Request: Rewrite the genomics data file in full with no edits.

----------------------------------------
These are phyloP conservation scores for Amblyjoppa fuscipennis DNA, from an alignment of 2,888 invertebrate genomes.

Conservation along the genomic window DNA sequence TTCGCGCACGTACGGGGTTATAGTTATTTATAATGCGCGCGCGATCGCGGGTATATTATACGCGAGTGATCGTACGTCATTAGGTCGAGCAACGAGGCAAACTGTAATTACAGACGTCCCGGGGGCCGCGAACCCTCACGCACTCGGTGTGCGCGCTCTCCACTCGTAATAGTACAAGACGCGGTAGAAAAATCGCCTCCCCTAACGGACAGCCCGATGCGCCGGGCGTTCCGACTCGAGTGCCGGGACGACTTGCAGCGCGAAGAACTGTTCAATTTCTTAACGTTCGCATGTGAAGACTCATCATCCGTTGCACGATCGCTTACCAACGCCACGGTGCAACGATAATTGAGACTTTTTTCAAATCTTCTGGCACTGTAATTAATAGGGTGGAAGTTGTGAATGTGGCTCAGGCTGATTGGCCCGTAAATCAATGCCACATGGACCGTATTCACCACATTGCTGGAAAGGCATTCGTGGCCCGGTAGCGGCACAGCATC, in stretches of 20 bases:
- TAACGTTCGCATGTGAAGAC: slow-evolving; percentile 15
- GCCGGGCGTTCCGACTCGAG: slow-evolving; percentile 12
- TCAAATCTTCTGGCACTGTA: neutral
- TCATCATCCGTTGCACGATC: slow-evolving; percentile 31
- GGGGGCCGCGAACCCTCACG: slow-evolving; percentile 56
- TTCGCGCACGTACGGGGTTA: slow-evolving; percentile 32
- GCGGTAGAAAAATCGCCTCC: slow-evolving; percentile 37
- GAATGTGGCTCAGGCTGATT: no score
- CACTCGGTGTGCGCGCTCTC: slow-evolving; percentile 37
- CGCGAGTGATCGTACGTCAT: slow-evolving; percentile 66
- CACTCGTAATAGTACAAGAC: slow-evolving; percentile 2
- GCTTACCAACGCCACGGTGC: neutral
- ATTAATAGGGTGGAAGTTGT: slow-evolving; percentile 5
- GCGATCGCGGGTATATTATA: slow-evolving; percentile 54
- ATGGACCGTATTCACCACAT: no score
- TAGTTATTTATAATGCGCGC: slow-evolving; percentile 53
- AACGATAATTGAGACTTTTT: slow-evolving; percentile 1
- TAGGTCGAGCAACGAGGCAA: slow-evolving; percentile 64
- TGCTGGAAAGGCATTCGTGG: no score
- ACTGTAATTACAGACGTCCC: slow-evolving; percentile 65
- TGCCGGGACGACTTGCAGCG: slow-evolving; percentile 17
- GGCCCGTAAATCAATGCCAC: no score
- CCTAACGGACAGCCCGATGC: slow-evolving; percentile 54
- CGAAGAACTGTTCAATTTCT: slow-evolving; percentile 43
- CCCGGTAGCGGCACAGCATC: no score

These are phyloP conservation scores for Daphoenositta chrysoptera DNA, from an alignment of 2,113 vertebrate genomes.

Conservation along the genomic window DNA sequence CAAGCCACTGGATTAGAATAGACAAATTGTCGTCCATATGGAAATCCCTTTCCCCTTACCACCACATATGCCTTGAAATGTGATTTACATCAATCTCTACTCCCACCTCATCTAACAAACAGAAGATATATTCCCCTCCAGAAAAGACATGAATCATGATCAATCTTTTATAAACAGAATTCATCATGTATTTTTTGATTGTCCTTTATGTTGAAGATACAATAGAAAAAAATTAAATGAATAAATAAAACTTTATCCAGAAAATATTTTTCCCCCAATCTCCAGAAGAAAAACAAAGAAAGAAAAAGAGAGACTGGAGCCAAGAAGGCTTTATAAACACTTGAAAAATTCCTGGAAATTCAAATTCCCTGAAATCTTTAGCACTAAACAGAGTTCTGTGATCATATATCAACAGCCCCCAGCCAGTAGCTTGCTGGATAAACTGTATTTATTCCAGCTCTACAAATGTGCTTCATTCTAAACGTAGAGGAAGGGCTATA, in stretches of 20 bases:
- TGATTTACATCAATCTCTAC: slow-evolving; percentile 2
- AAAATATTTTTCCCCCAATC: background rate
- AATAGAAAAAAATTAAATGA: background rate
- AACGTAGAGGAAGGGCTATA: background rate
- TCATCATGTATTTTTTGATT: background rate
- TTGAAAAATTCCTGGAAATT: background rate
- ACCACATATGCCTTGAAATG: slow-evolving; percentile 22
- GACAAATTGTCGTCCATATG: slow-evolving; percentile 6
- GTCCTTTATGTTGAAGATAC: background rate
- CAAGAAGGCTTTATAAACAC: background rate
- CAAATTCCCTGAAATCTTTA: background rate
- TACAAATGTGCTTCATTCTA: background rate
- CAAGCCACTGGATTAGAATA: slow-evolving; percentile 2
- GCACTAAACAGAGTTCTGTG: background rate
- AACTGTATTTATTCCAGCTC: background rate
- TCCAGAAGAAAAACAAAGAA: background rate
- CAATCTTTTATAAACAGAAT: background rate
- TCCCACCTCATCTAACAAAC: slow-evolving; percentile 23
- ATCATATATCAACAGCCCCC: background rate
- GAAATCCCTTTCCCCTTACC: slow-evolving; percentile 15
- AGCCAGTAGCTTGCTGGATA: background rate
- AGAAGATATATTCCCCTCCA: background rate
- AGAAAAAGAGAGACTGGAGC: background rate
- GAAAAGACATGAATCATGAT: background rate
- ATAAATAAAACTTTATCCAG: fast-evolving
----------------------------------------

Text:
These are phyloP conservation scores for Amblyjoppa fuscipennis DNA, from an alignment of 2,888 invertebrate genomes.

Conservation along the genomic window DNA sequence TTCGCGCACGTACGGGGTTATAGTTATTTATAATGCGCGCGCGATCGCGGGTATATTATACGCGAGTGATCGTACGTCATTAGGTCGAGCAACGAGGCAAACTGTAATTACAGACGTCCCGGGGGCCGCGAACCCTCACGCACTCGGTGTGCGCGCTCTCCACTCGTAATAGTACAAGACGCGGTAGAAAAATCGCCTCCCCTAACGGACAGCCCGATGCGCCGGGCGTTCCGACTCGAGTGCCGGGACGACTTGCAGCGCGAAGAACTGTTCAATTTCTTAACGTTCGCATGTGAAGACTCATCATCCGTTGCACGATCGCTTACCAACGCCACGGTGCAACGATAATTGAGACTTTTTTCAAATCTTCTGGCACTGTAATTAATAGGGTGGAAGTTGTGAATGTGGCTCAGGCTGATTGGCCCGTAAATCAATGCCACATGGACCGTATTCACCACATTGCTGGAAAGGCATTCGTGGCCCGGTAGCGGCACAGCATC, in stretches of 20 bases:
- TAACGTTCGCATGTGAAGAC: slow-evolving; percentile 15
- GCCGGGCGTTCCGACTCGAG: slow-evolving; percentile 12
- TCAAATCTTCTGGCACTGTA: neutral
- TCATCATCCGTTGCACGATC: slow-evolving; percentile 31
- GGGGGCCGCGAACCCTCACG: slow-evolving; percentile 56
- TTCGCGCACGTACGGGGTTA: slow-evolving; percentile 32
- GCGGTAGAAAAATCGCCTCC: slow-evolving; percentile 37
- GAATGTGGCTCAGGCTGATT: no score
- CACTCGGTGTGCGCGCTCTC: slow-evolving; percentile 37
- CGCGAGTGATCGTACGTCAT: slow-evolving; percentile 66
- CACTCGTAATAGTACAAGAC: slow-evolving; percentile 2
- GCTTACCAACGCCACGGTGC: neutral
- ATTAATAGGGTGGAAGTTGT: slow-evolving; percentile 5
- GCGATCGCGGGTATATTATA: slow-evolving; percentile 54
- ATGGACCGTATTCACCACAT: no score
- TAGTTATTTATAATGCGCGC: slow-evolving; percentile 53
- AACGATAATTGAGACTTTTT: slow-evolving; percentile 1
- TAGGTCGAGCAACGAGGCAA: slow-evolving; percentile 64
- TGCTGGAAAGGCATTCGTGG: no score
- ACTGTAATTACAGACGTCCC: slow-evolving; percentile 65
- TGCCGGGACGACTTGCAGCG: slow-evolving; percentile 17
- GGCCCGTAAATCAATGCCAC: no score
- CCTAACGGACAGCCCGATGC: slow-evolving; percentile 54
- CGAAGAACTGTTCAATTTCT: slow-evolving; percentile 43
- CCCGGTAGCGGCACAGCATC: no score

These are phyloP conservation scores for Daphoenositta chrysoptera DNA, from an alignment of 2,113 vertebrate genomes.

Conservation along the genomic window DNA sequence CAAGCCACTGGATTAGAATAGACAAATTGTCGTCCATATGGAAATCCCTTTCCCCTTACCACCACATATGCCTTGAAATGTGATTTACATCAATCTCTACTCCCACCTCATCTAACAAACAGAAGATATATTCCCCTCCAGAAAAGACATGAATCATGATCAATCTTTTATAAACAGAATTCATCATGTATTTTTTGATTGTCCTTTATGTTGAAGATACAATAGAAAAAAATTAAATGAATAAATAAAACTTTATCCAGAAAATATTTTTCCCCCAATCTCCAGAAGAAAAACAAAGAAAGAAAAAGAGAGACTGGAGCCAAGAAGGCTTTATAAACACTTGAAAAATTCCTGGAAATTCAAATTCCCTGAAATCTTTAGCACTAAACAGAGTTCTGTGATCATATATCAACAGCCCCCAGCCAGTAGCTTGCTGGATAAACTGTATTTATTCCAGCTCTACAAATGTGCTTCATTCTAAACGTAGAGGAAGGGCTATA, in stretches of 20 bases:
- TGATTTACATCAATCTCTAC: slow-evolving; percentile 2
- AAAATATTTTTCCCCCAATC: background rate
- AATAGAAAAAAATTAAATGA: background rate
- AACGTAGAGGAAGGGCTATA: background rate
- TCATCATGTATTTTTTGATT: background rate
- TTGAAAAATTCCTGGAAATT: background rate
- ACCACATATGCCTTGAAATG: slow-evolving; percentile 22
- GACAAATTGTCGTCCATATG: slow-evolving; percentile 6
- GTCCTTTATGTTGAAGATAC: background rate
- CAAGAAGGCTTTATAAACAC: background rate
- CAAATTCCCTGAAATCTTTA: background rate
- TACAAATGTGCTTCATTCTA: background rate
- CAAGCCACTGGATTAGAATA: slow-evolving; percentile 2
- GCACTAAACAGAGTTCTGTG: background rate
- AACTGTATTTATTCCAGCTC: background rate
- TCCAGAAGAAAAACAAAGAA: background rate
- CAATCTTTTATAAACAGAAT: background rate
- TCCCACCTCATCTAACAAAC: slow-evolving; percentile 23
- ATCATATATCAACAGCCCCC: background rate
- GAAATCCCTTTCCCCTTACC: slow-evolving; percentile 15
- AGCCAGTAGCTTGCTGGATA: background rate
- AGAAGATATATTCCCCTCCA: background rate
- AGAAAAAGAGAGACTGGAGC: background rate
- GAAAAGACATGAATCATGAT: background rate
- ATAAATAAAACTTTATCCAG: fast-evolving